Cannabis and Cancer, Part 1: Despite Lack of Evidence, Cannabis Products Being Widely Used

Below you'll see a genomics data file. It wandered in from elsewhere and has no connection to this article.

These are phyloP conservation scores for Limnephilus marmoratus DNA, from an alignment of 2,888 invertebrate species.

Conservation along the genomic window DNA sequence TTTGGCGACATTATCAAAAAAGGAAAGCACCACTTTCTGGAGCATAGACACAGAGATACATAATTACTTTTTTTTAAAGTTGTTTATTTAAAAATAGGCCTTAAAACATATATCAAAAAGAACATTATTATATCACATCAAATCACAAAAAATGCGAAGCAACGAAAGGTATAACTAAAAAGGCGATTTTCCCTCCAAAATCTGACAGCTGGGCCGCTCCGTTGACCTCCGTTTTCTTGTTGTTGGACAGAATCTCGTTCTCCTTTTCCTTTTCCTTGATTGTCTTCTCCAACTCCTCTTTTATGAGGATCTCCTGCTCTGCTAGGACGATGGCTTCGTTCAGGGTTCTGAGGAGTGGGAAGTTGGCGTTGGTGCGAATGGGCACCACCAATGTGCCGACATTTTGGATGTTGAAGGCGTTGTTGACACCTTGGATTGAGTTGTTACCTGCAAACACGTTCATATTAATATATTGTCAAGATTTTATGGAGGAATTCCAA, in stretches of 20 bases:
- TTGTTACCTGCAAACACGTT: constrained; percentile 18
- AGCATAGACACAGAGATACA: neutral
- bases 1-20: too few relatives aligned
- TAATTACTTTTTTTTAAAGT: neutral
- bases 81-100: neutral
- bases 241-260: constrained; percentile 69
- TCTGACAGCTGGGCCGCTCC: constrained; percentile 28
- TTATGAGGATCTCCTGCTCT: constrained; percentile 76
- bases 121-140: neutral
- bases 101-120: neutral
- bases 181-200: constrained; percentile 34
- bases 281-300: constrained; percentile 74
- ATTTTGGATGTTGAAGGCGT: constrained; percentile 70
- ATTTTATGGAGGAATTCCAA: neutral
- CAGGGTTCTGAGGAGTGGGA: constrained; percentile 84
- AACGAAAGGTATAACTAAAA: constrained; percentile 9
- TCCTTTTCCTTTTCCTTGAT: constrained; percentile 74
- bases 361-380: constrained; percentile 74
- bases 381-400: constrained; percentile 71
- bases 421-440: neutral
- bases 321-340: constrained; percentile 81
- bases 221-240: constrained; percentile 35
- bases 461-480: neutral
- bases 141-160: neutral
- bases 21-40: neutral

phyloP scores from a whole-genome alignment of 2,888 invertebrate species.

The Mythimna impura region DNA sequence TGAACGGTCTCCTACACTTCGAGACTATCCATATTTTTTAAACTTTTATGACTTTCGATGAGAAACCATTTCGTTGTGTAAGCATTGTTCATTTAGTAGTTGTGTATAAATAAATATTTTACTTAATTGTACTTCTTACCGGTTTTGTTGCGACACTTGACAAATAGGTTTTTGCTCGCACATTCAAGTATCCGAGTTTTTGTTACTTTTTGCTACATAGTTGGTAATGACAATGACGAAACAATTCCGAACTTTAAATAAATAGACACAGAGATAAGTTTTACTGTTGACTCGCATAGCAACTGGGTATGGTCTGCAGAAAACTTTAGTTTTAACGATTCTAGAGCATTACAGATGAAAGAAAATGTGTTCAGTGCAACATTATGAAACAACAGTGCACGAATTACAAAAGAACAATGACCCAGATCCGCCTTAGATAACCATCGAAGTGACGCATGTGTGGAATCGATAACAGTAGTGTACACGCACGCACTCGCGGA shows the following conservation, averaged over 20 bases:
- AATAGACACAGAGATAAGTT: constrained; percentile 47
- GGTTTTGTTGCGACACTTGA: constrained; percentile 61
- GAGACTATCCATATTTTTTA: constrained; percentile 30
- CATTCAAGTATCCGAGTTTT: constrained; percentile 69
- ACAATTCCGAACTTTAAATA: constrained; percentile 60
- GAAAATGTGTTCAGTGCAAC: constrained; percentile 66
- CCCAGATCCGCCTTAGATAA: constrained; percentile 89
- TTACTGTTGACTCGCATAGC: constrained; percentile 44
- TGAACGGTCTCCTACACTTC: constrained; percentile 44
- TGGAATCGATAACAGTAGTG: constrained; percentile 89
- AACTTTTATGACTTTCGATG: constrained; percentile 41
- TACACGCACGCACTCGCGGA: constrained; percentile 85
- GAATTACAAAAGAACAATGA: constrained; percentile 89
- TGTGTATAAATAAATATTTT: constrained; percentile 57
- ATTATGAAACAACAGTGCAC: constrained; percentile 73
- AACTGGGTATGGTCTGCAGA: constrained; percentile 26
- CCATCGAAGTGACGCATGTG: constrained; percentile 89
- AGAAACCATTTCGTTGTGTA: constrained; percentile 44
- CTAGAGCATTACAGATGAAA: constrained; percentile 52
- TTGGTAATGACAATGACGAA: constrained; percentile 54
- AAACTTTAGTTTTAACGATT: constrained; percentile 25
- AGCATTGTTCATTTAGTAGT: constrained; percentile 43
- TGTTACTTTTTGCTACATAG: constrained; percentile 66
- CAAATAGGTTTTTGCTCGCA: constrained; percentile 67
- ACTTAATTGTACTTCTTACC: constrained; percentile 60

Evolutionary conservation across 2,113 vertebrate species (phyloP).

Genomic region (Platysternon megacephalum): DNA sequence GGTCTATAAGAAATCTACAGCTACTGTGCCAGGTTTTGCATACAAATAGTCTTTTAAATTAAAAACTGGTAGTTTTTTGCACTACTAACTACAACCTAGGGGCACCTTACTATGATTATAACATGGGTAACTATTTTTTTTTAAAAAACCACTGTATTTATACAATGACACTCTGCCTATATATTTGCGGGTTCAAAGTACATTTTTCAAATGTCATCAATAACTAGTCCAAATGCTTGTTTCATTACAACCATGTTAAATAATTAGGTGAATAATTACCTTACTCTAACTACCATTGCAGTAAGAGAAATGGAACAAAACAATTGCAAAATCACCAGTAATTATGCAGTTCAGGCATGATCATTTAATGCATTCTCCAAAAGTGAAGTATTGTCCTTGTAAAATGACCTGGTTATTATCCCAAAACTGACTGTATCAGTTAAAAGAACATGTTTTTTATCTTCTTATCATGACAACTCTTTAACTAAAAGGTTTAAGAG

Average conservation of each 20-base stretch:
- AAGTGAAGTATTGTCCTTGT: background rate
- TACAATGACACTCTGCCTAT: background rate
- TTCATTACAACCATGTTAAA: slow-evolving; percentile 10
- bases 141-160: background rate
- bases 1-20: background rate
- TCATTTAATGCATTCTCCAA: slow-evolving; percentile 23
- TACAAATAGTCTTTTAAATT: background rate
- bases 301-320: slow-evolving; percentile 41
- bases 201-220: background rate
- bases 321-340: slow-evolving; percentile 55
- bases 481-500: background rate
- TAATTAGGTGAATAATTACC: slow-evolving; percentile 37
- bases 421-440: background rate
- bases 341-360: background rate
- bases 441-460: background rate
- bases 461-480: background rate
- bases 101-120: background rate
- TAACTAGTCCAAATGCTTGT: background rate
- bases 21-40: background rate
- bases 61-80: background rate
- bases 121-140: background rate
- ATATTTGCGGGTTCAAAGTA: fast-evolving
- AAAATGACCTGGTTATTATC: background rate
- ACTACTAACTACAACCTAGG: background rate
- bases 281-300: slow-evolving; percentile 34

In fact, while many patients say they experience symptom relief with cannabis products, there is no clear evidence on the benefits or potential harms, how cannabis interacts with the different cancer treatment agents, and whether it might modify or reduce the efficacy of treatments. Barriers to Obtaining Safety and Efficacy Data “Why don’t we know more than we do?” asked Gillian Schauer, Ph.D., M.P.H., a research scientist at the Alcohol and Drug Abuse Institute of the University of Washington. Cannabis and cannabinoids fall into the illegal substances category under the federal Controlled Substances Act, except for industrial hemp-derived CBD, which was deregulated in 2018 and the two FDA-approved drugs containing modified forms of THC (dronabinol and nabilone). NCI is supporting researchers to carry out a survey of use in cancer patients. “The proliferation of laws out there necessitates the need to better assess the impact on health.” Some scientists suggested that the strongest evidence supporting cannabis use may be for symptom management of chemotherapy-induced nausea and vomiting.

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